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  • Potential purchasers of yearlings and even foals at public sales increasingly ask for endoscopic examinations ('scoping') of the larynx and pharynx to be performed in an attempt to assess 'soundness of wind'.

  • Ephedrine is most commonly given by injection (and rarely by mouth) and is used off label to treat low blood pressure and certain types of urinary incontinence. Give as directed by your veterinarian. Common side effects include restlessness, fast heartbeat, and high blood pressure. Do not use in pets that are allergic to it or in pets with severe heart disease or abnormal heart rhythms. If a negative reaction occurs, please call your veterinary office.

  • Epistaxis means simply bleeding from the nose. The term can therefore cover anything from a tiny trickle down one nostril to a heavy gushing from both nostrils. Blood that appears at the nostril can originate from anywhere in the upper or lower respiratory tract including the sinuses or other closely related structures of the head.

  • Horses and ponies are efficient herbivores and one of the key adaptations that evolution for a life of grazing has equipped them with is a set of hardwearing and specialized teeth.

  • There are four Herpesviruses that are widespread in the horse environment and that are associated with a variety of disease syndromes in horses. They are called Equid Herpesviruses 1, 2, 3 and 4 (EHV-1, EHV-2, EHV-3 and EHV-4).

  • Equine Infectious Anemia (EIA), sometimes called 'swamp fever' is an infectious disease that causes acute, chronic or symptomless illness, characterized by fever, anemia, swelling and weight loss in horses, ponies, mules and donkeys.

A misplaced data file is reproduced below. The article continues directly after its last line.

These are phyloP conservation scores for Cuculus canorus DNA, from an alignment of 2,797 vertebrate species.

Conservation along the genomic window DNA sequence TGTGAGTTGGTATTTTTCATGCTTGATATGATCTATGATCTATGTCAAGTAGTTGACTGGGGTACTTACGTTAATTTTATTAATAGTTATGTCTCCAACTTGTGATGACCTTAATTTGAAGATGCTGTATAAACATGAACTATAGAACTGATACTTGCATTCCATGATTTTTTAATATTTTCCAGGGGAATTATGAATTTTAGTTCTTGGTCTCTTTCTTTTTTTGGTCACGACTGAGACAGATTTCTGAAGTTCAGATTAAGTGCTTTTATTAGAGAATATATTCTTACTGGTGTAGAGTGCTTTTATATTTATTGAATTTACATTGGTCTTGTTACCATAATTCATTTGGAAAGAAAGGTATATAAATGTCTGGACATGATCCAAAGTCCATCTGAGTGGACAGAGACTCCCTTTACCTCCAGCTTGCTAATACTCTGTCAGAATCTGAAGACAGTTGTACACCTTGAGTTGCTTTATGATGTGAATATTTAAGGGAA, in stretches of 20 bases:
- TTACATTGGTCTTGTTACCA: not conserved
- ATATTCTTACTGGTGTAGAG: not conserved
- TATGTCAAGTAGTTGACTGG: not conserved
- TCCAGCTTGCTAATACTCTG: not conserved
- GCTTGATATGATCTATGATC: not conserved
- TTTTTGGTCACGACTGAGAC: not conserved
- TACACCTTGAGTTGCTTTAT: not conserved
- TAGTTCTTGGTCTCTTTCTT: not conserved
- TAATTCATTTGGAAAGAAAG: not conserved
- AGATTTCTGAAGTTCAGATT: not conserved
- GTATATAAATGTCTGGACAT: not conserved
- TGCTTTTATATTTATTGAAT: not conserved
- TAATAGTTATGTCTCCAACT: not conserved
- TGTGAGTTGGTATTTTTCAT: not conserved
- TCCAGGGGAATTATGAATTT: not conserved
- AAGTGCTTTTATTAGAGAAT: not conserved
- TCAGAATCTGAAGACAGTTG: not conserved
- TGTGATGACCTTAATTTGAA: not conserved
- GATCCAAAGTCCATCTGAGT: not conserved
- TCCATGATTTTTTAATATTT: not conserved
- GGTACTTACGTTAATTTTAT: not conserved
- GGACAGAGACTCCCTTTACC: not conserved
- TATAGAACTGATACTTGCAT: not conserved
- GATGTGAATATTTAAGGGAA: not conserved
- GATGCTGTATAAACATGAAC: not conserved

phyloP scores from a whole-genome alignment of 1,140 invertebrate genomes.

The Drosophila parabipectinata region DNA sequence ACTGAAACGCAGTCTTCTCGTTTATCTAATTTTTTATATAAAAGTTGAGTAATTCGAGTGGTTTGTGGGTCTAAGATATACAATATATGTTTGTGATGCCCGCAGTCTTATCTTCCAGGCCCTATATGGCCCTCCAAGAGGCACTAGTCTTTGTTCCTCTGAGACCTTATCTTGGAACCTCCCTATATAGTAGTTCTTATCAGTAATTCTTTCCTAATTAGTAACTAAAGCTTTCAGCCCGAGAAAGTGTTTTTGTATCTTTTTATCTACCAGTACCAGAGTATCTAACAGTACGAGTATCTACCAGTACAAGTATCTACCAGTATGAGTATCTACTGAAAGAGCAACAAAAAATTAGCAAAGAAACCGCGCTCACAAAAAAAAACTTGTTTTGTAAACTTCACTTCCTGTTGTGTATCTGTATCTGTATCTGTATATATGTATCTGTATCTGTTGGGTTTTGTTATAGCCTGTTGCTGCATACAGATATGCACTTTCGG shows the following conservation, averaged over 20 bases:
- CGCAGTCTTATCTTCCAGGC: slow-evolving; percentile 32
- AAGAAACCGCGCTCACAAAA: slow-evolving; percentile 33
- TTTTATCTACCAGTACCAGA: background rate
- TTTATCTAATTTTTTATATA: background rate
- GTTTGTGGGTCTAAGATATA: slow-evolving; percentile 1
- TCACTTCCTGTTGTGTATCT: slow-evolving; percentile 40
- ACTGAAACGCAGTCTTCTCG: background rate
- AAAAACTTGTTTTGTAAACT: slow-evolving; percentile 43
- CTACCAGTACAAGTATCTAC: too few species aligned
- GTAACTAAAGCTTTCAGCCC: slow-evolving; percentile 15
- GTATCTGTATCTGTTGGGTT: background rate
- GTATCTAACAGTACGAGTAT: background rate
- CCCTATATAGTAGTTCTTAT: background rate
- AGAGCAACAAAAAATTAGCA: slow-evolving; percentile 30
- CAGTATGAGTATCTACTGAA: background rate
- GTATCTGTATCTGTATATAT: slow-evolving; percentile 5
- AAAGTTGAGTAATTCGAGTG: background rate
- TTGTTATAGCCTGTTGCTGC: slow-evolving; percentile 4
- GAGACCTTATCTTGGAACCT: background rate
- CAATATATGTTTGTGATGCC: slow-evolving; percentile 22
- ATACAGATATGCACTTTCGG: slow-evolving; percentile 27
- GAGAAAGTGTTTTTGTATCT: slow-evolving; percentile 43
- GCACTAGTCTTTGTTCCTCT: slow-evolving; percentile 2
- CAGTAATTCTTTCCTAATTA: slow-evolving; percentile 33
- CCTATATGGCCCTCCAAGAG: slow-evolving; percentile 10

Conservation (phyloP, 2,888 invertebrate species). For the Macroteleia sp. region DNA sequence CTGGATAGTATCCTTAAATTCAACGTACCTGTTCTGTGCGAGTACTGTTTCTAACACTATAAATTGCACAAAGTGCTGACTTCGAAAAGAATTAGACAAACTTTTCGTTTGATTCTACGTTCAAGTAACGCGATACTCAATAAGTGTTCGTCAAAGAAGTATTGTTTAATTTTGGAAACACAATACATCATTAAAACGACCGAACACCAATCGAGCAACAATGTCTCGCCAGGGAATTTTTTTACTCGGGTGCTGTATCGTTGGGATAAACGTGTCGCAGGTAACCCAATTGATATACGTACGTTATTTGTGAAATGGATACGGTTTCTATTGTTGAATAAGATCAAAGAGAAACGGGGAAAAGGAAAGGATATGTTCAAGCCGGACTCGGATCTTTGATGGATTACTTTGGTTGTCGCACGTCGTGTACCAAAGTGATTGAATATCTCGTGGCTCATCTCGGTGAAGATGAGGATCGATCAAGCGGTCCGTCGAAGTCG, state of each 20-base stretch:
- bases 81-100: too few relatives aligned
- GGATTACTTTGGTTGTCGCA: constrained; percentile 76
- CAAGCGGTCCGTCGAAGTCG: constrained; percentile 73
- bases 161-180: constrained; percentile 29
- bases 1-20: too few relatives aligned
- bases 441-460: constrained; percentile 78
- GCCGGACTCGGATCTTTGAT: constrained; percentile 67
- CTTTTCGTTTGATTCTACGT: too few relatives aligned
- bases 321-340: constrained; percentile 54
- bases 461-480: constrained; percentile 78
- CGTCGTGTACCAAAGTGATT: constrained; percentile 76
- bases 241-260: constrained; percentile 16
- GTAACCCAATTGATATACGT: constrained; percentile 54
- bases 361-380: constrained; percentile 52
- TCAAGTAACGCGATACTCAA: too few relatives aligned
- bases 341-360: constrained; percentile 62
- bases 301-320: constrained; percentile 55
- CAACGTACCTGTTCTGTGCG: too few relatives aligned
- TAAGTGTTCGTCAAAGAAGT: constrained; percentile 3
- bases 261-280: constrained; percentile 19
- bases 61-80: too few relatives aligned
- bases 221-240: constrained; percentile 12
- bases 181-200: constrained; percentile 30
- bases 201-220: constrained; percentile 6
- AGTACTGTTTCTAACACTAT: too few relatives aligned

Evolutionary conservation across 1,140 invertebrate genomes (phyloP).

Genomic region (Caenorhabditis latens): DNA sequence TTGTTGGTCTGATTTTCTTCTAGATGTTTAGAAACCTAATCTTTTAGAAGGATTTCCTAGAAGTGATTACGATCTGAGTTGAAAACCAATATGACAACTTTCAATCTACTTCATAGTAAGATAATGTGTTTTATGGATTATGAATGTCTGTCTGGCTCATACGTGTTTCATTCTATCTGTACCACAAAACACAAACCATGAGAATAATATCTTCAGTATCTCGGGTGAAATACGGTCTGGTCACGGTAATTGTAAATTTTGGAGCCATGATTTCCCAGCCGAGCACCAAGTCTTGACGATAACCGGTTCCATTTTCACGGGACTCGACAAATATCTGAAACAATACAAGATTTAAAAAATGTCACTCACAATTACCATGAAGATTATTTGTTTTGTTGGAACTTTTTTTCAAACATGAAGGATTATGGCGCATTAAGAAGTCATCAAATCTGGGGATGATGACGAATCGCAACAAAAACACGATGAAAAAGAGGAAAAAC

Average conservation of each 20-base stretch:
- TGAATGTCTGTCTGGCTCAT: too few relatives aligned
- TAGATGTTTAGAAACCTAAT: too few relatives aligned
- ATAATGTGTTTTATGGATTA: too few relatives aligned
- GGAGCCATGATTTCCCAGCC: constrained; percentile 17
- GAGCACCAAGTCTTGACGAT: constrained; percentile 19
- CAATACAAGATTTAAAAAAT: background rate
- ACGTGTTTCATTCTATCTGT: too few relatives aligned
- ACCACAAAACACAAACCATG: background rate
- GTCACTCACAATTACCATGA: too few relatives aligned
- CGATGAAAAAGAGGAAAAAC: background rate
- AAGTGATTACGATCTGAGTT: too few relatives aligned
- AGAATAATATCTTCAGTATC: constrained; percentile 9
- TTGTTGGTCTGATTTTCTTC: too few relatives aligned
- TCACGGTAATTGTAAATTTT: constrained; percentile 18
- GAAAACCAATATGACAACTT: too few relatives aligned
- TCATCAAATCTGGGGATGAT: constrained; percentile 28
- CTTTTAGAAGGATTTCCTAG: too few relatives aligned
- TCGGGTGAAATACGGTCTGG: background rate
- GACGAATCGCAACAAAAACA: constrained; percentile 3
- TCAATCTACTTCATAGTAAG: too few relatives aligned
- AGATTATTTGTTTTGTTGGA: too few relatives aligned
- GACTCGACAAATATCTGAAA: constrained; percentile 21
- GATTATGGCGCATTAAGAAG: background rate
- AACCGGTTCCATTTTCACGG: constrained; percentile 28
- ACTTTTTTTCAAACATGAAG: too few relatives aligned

• This condition takes its name from the comparable human condition, metabolic syndrome. It is a complex, multi-factorial problem involving numerous body systems. In humans it increases the risk of stroke, heart attack, diabetes and other potentially serious medical disorders.

  • EVA is a highly contagious disease that can cause a 'flu-like' illness of varying severity and occasionally abortion or even death in horses. It is found in many different parts of the world and is endemic (widespread) in many continental European horse populations.

  • Erythromycin is given by mouth or injection and is used off label to treat bacterial infections and gastrointestinal motility problems in many animal species. Common side effects include diarrhea, lack of appetite, and vomiting. Do not use in pets that are allergic to it, have liver disease or dysfunction, or in pets such as rabbits, gerbils, guinea pigs, or hamsters. If a negative reaction occurs, please call your veterinary office.

  • Horses are kept for many different reasons including athletic competition, breeding, pleasure riding and companionship.